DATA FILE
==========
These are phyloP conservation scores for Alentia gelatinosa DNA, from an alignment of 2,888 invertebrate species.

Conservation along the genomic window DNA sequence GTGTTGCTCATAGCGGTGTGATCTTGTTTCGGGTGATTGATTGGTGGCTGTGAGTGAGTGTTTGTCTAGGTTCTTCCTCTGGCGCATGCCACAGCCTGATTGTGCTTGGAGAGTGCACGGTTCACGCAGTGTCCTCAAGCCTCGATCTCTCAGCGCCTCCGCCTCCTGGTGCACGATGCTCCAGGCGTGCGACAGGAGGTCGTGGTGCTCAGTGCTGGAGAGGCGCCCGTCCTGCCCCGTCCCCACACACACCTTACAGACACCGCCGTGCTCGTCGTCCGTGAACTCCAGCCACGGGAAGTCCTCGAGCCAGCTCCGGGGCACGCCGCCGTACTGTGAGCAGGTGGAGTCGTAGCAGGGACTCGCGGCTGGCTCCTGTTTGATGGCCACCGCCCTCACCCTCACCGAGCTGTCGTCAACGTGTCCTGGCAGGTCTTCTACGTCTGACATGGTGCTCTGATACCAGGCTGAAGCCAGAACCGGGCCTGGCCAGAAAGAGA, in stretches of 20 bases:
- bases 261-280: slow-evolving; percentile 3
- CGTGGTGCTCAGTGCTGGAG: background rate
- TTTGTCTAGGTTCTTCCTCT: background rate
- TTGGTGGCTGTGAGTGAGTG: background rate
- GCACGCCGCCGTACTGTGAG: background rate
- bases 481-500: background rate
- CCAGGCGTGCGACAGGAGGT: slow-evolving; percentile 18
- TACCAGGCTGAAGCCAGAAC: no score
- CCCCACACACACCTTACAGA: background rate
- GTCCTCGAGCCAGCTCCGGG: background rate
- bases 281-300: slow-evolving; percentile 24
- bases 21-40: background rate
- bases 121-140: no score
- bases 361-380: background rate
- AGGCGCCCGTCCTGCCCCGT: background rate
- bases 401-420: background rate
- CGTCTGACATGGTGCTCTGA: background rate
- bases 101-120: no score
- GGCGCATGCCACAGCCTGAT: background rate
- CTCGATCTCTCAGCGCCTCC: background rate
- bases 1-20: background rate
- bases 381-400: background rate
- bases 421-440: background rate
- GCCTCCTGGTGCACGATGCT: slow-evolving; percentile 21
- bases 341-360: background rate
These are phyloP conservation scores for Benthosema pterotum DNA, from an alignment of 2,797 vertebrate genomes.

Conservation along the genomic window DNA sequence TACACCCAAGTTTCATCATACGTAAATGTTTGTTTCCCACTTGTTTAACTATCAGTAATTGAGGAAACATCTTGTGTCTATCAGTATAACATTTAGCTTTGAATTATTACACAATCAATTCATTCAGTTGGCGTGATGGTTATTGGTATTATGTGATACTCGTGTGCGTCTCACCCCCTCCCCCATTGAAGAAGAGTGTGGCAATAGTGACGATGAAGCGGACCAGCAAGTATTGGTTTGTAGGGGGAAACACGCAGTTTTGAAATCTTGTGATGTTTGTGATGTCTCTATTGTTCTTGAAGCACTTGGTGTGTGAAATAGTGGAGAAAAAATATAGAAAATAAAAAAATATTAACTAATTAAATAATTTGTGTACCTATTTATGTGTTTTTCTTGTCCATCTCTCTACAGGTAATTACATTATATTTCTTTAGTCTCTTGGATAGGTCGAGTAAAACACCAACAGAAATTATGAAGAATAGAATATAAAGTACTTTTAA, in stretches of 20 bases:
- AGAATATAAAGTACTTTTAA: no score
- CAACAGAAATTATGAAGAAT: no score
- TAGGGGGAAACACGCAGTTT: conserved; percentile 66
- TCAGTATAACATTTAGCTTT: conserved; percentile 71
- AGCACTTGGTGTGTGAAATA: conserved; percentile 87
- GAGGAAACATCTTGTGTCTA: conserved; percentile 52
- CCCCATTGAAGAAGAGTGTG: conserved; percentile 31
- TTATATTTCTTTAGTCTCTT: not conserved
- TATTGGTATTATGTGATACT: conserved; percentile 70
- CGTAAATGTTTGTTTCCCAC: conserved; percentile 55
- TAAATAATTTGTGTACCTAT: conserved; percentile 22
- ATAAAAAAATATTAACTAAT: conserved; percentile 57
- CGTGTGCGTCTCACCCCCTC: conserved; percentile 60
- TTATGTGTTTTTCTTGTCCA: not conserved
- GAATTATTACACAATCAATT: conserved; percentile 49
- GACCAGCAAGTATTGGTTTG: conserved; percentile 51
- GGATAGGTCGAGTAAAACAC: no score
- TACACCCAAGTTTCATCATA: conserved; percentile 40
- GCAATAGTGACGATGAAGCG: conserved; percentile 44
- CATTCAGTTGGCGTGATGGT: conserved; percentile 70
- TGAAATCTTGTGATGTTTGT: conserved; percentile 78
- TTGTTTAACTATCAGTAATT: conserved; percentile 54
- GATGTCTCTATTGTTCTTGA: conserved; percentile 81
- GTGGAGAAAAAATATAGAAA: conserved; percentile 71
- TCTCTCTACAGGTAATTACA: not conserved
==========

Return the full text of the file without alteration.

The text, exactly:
These are phyloP conservation scores for Alentia gelatinosa DNA, from an alignment of 2,888 invertebrate species.

Conservation along the genomic window DNA sequence GTGTTGCTCATAGCGGTGTGATCTTGTTTCGGGTGATTGATTGGTGGCTGTGAGTGAGTGTTTGTCTAGGTTCTTCCTCTGGCGCATGCCACAGCCTGATTGTGCTTGGAGAGTGCACGGTTCACGCAGTGTCCTCAAGCCTCGATCTCTCAGCGCCTCCGCCTCCTGGTGCACGATGCTCCAGGCGTGCGACAGGAGGTCGTGGTGCTCAGTGCTGGAGAGGCGCCCGTCCTGCCCCGTCCCCACACACACCTTACAGACACCGCCGTGCTCGTCGTCCGTGAACTCCAGCCACGGGAAGTCCTCGAGCCAGCTCCGGGGCACGCCGCCGTACTGTGAGCAGGTGGAGTCGTAGCAGGGACTCGCGGCTGGCTCCTGTTTGATGGCCACCGCCCTCACCCTCACCGAGCTGTCGTCAACGTGTCCTGGCAGGTCTTCTACGTCTGACATGGTGCTCTGATACCAGGCTGAAGCCAGAACCGGGCCTGGCCAGAAAGAGA, in stretches of 20 bases:
- bases 261-280: slow-evolving; percentile 3
- CGTGGTGCTCAGTGCTGGAG: background rate
- TTTGTCTAGGTTCTTCCTCT: background rate
- TTGGTGGCTGTGAGTGAGTG: background rate
- GCACGCCGCCGTACTGTGAG: background rate
- bases 481-500: background rate
- CCAGGCGTGCGACAGGAGGT: slow-evolving; percentile 18
- TACCAGGCTGAAGCCAGAAC: no score
- CCCCACACACACCTTACAGA: background rate
- GTCCTCGAGCCAGCTCCGGG: background rate
- bases 281-300: slow-evolving; percentile 24
- bases 21-40: background rate
- bases 121-140: no score
- bases 361-380: background rate
- AGGCGCCCGTCCTGCCCCGT: background rate
- bases 401-420: background rate
- CGTCTGACATGGTGCTCTGA: background rate
- bases 101-120: no score
- GGCGCATGCCACAGCCTGAT: background rate
- CTCGATCTCTCAGCGCCTCC: background rate
- bases 1-20: background rate
- bases 381-400: background rate
- bases 421-440: background rate
- GCCTCCTGGTGCACGATGCT: slow-evolving; percentile 21
- bases 341-360: background rate
These are phyloP conservation scores for Benthosema pterotum DNA, from an alignment of 2,797 vertebrate genomes.

Conservation along the genomic window DNA sequence TACACCCAAGTTTCATCATACGTAAATGTTTGTTTCCCACTTGTTTAACTATCAGTAATTGAGGAAACATCTTGTGTCTATCAGTATAACATTTAGCTTTGAATTATTACACAATCAATTCATTCAGTTGGCGTGATGGTTATTGGTATTATGTGATACTCGTGTGCGTCTCACCCCCTCCCCCATTGAAGAAGAGTGTGGCAATAGTGACGATGAAGCGGACCAGCAAGTATTGGTTTGTAGGGGGAAACACGCAGTTTTGAAATCTTGTGATGTTTGTGATGTCTCTATTGTTCTTGAAGCACTTGGTGTGTGAAATAGTGGAGAAAAAATATAGAAAATAAAAAAATATTAACTAATTAAATAATTTGTGTACCTATTTATGTGTTTTTCTTGTCCATCTCTCTACAGGTAATTACATTATATTTCTTTAGTCTCTTGGATAGGTCGAGTAAAACACCAACAGAAATTATGAAGAATAGAATATAAAGTACTTTTAA, in stretches of 20 bases:
- AGAATATAAAGTACTTTTAA: no score
- CAACAGAAATTATGAAGAAT: no score
- TAGGGGGAAACACGCAGTTT: conserved; percentile 66
- TCAGTATAACATTTAGCTTT: conserved; percentile 71
- AGCACTTGGTGTGTGAAATA: conserved; percentile 87
- GAGGAAACATCTTGTGTCTA: conserved; percentile 52
- CCCCATTGAAGAAGAGTGTG: conserved; percentile 31
- TTATATTTCTTTAGTCTCTT: not conserved
- TATTGGTATTATGTGATACT: conserved; percentile 70
- CGTAAATGTTTGTTTCCCAC: conserved; percentile 55
- TAAATAATTTGTGTACCTAT: conserved; percentile 22
- ATAAAAAAATATTAACTAAT: conserved; percentile 57
- CGTGTGCGTCTCACCCCCTC: conserved; percentile 60
- TTATGTGTTTTTCTTGTCCA: not conserved
- GAATTATTACACAATCAATT: conserved; percentile 49
- GACCAGCAAGTATTGGTTTG: conserved; percentile 51
- GGATAGGTCGAGTAAAACAC: no score
- TACACCCAAGTTTCATCATA: conserved; percentile 40
- GCAATAGTGACGATGAAGCG: conserved; percentile 44
- CATTCAGTTGGCGTGATGGT: conserved; percentile 70
- TGAAATCTTGTGATGTTTGT: conserved; percentile 78
- TTGTTTAACTATCAGTAATT: conserved; percentile 54
- GATGTCTCTATTGTTCTTGA: conserved; percentile 81
- GTGGAGAAAAAATATAGAAA: conserved; percentile 71
- TCTCTCTACAGGTAATTACA: not conserved